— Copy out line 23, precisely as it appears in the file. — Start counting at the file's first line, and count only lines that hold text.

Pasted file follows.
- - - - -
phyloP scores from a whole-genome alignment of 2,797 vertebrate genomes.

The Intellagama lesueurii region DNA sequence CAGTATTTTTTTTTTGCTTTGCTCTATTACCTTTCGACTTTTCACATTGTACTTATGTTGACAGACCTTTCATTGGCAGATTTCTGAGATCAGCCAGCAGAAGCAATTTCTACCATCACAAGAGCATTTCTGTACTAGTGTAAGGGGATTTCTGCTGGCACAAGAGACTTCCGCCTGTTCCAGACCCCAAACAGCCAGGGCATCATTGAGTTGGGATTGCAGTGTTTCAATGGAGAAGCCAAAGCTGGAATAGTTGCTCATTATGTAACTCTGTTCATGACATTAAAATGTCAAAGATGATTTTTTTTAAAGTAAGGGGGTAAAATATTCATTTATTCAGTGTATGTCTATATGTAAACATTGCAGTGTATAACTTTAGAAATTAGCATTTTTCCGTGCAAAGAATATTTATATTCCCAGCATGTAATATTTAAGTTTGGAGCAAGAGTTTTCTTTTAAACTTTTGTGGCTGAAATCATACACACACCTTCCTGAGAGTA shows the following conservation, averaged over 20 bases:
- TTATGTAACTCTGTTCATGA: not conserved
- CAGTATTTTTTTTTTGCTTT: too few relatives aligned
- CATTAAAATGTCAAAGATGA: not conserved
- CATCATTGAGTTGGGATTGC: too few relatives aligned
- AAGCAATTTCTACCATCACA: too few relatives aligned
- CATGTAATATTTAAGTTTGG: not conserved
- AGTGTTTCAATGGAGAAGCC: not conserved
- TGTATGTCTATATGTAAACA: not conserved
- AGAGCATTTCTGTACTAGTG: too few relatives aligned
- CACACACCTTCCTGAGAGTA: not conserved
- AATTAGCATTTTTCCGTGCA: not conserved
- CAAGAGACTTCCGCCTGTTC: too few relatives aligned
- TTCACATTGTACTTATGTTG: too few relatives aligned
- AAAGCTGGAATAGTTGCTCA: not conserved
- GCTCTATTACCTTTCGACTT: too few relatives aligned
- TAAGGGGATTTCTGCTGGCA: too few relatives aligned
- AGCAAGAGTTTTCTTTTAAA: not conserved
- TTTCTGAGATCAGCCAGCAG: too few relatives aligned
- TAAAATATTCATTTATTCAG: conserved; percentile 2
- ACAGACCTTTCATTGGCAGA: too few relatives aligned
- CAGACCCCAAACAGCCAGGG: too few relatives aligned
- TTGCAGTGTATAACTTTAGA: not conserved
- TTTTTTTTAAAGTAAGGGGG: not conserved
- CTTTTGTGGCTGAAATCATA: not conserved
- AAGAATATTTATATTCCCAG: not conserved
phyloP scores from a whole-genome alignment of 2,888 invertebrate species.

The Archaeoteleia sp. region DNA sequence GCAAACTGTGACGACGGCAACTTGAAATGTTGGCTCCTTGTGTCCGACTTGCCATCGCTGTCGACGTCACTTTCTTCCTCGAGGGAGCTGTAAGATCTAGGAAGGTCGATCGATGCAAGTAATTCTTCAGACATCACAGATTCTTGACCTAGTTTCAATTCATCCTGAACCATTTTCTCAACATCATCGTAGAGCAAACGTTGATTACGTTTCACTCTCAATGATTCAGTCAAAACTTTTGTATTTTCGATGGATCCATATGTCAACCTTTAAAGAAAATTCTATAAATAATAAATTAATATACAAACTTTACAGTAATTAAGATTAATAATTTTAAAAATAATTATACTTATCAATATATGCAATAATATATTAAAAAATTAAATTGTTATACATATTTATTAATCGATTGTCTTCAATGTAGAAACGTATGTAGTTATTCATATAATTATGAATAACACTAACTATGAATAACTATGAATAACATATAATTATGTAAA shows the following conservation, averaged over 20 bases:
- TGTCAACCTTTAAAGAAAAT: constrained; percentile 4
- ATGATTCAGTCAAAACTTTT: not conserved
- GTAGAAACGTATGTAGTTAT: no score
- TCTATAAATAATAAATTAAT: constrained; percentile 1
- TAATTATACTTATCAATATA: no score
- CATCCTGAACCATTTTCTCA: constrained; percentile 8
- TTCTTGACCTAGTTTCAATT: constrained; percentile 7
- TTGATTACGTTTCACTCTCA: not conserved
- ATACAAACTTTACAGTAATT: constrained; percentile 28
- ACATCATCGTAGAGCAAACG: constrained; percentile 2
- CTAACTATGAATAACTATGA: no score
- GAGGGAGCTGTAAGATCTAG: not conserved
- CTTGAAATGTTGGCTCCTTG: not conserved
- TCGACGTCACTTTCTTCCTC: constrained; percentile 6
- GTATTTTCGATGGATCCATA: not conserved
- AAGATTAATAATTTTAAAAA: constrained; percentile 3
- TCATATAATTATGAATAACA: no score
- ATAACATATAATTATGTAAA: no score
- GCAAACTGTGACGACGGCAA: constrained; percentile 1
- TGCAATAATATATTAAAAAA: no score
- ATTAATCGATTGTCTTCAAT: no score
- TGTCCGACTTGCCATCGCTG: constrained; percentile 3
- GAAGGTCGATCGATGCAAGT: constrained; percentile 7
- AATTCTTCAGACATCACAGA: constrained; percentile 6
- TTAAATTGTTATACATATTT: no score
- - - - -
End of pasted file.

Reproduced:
- CAGACCCCAAACAGCCAGGG: too few relatives aligned